Friday, 15 May 2015

The Cro-Magnon Silkworm Invaders




Silk farming for all these years, you get used to normal caterpillar behaviour.

Something is weird with this current batch of silkworms. The eggs were in my walk-in closet and when I stepped in a few weeks back there were thousands of little black silkworms looking for mulberry amongst old watches, unused foreign currency, expired passports and some gift sake cups I'd forgotten to get in the mail.

I brushed them with a feather onto some white paper to keep an eye on them until I found some mulberry leaves. They all looked uniformly hungry and pleased to be off the shelf.

I had bred a dozen or so moths for this spring (2015) last summer before I left for New York. While I was away last summer Hiro found some silk moths walking around on some paper and laying eggs.

He was proud of his rescue mission and I put those eggs in with the ones I had carefully chosen from good cocoons and chrysalis and moths and bred under fairly perfect sterilised conditions.

The silkworms this time around are not all behaving as they should. I noticed a few kuwako, the wild silkworms that occasionally come in on the mulberry from the field.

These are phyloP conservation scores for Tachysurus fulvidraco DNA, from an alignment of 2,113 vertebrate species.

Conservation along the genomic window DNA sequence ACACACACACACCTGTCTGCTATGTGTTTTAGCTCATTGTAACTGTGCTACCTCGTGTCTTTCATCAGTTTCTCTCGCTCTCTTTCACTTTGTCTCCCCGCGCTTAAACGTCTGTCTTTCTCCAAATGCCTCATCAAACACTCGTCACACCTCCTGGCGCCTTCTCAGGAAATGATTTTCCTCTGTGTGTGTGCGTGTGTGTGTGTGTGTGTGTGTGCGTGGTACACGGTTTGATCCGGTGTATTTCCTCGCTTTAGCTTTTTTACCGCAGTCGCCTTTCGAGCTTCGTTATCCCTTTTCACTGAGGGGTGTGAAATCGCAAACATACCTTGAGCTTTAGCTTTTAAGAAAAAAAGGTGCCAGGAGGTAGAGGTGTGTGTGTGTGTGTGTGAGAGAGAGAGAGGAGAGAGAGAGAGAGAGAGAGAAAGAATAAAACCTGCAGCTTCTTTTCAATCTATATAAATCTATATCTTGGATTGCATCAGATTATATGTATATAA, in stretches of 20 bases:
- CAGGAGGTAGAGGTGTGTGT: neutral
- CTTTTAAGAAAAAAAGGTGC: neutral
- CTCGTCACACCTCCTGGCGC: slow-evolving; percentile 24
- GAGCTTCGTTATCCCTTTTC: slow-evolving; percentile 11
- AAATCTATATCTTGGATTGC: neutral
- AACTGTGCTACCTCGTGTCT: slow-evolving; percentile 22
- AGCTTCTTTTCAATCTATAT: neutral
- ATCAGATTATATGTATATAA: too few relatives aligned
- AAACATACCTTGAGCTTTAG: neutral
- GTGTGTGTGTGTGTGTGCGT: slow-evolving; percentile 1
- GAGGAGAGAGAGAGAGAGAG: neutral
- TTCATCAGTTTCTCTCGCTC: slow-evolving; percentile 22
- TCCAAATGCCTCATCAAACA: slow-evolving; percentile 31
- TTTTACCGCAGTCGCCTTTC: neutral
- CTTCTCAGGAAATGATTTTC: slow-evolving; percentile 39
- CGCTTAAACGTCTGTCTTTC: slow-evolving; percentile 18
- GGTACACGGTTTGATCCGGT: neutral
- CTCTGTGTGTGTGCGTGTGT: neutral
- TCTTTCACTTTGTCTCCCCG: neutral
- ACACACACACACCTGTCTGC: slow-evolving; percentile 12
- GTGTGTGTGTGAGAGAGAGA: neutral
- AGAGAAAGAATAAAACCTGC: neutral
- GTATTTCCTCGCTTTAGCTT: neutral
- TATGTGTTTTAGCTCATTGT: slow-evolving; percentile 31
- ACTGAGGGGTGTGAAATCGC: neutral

Then I noticed a few more. They walk around and stand on their simpler brothers and sister's heads and behave in other cheeky ways.  Climbing up the walls and running across leaves.

Something the gentrified amongst them just throw shade at.

Now I can see a good portion of my silkworms this year are these slinky Cro-Magnon types.

I am guessing that a wild stealthy silkworm moth flew into the house through an open window last summer (The moths can fly, unlike their snooty homebody Bombyx Mori distant kinmoth.) and had a good hearty romp with a welcoming trophy moth.

I imagine a black-backed-wagtail swooping down and making dinner out of him as he was 'kiss-and-telling' to his buddies flitting around the light bulb.

Insect karma.




I wrote this related blog five years ago:



Silkworms have been bred for docility as well as the quality of the silk over thousands of years. The modern hybrids won't walk more than a few centimetres to find food. If the mulberry isn't directly overhead or right beside them they would starve before going foraging for themselves. It would be just to much trouble to raise a lot of wander lusting silkworms hiding in all corners of the house. They have to stay in place. Like foot-binding the ancient Chinese were very good with limiting mobility for convenience sake. The urge to walk was simply bred out.